Alpha-Fetoprotein (AFP) in Blood
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Why It Is Done
The AFP test is done to:
- Check the developing baby (fetus) of a pregnant woman for
brain or spinal problems (called
neural tube defects). Such defects occur in about 2
out of every 1,000 pregnancies.1 The chance of a
neural tube defect in a baby is not related to the mother's age. Most women
whose babies have neural tube defects have no family history of these problems.
Check the developing baby (fetus) of a pregnant woman for Down syndrome.
- Find certain cancers, especially cancer of the
testicles, ovaries, or liver. But up to half of the people with liver cancer do
not have high AFP levels.
- Check how well treatment for cancer is
- Check for liver cancer (called hepatoma) in people who
cirrhosis or chronic
How To Prepare
You do not need to do anything before
you have this test.
If you are pregnant, you will be weighed
before the blood test, because the test results will be based on your weight.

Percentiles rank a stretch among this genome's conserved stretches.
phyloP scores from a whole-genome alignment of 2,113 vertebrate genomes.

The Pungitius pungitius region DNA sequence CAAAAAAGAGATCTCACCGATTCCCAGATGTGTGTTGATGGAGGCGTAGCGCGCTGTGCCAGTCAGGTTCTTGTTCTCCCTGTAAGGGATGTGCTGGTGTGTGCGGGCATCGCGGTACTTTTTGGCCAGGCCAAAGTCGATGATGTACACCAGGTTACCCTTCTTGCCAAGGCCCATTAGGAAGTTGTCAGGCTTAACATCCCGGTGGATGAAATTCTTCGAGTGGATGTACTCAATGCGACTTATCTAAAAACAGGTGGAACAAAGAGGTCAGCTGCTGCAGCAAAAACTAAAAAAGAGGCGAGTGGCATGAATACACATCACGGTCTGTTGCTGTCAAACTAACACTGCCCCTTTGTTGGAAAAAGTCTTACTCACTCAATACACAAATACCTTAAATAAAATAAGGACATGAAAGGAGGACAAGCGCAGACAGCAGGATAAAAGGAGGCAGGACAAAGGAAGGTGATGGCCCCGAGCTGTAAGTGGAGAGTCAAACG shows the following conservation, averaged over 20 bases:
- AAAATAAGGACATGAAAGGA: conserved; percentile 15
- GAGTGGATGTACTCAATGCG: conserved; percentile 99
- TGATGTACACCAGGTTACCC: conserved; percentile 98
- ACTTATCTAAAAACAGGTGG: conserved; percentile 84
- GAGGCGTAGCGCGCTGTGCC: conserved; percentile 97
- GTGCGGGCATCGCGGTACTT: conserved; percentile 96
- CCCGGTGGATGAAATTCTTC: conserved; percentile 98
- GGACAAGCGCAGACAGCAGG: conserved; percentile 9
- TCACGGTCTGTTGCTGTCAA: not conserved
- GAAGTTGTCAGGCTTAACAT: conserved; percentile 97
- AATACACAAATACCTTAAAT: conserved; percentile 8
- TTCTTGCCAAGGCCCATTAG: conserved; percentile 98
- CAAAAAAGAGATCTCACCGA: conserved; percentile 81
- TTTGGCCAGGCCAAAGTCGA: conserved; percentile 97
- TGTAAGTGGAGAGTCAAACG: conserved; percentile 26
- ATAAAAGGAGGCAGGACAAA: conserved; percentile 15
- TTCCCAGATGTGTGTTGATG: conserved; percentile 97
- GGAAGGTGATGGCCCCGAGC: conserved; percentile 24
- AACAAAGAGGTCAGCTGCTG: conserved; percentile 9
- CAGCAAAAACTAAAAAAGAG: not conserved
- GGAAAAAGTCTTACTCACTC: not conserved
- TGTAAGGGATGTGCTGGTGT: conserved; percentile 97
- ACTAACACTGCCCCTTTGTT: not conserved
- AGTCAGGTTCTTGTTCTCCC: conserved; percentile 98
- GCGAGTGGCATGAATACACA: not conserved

The test results are also based on race, age, and how many weeks you are in your
How It Is Done
The health professional drawing blood
- Wrap an elastic band around your upper arm to
stop the flow of blood. This makes the veins below the band larger so it is
easier to put a needle into the vein.
- Clean the needle site with
- Put the needle into the vein. More than one needle stick
may be needed.
- Attach a tube to the needle to fill it with
- Remove the band from your arm when enough blood is
- Put a gauze pad or cotton ball over the needle site as
the needle is removed.
- Put pressure on the site and then a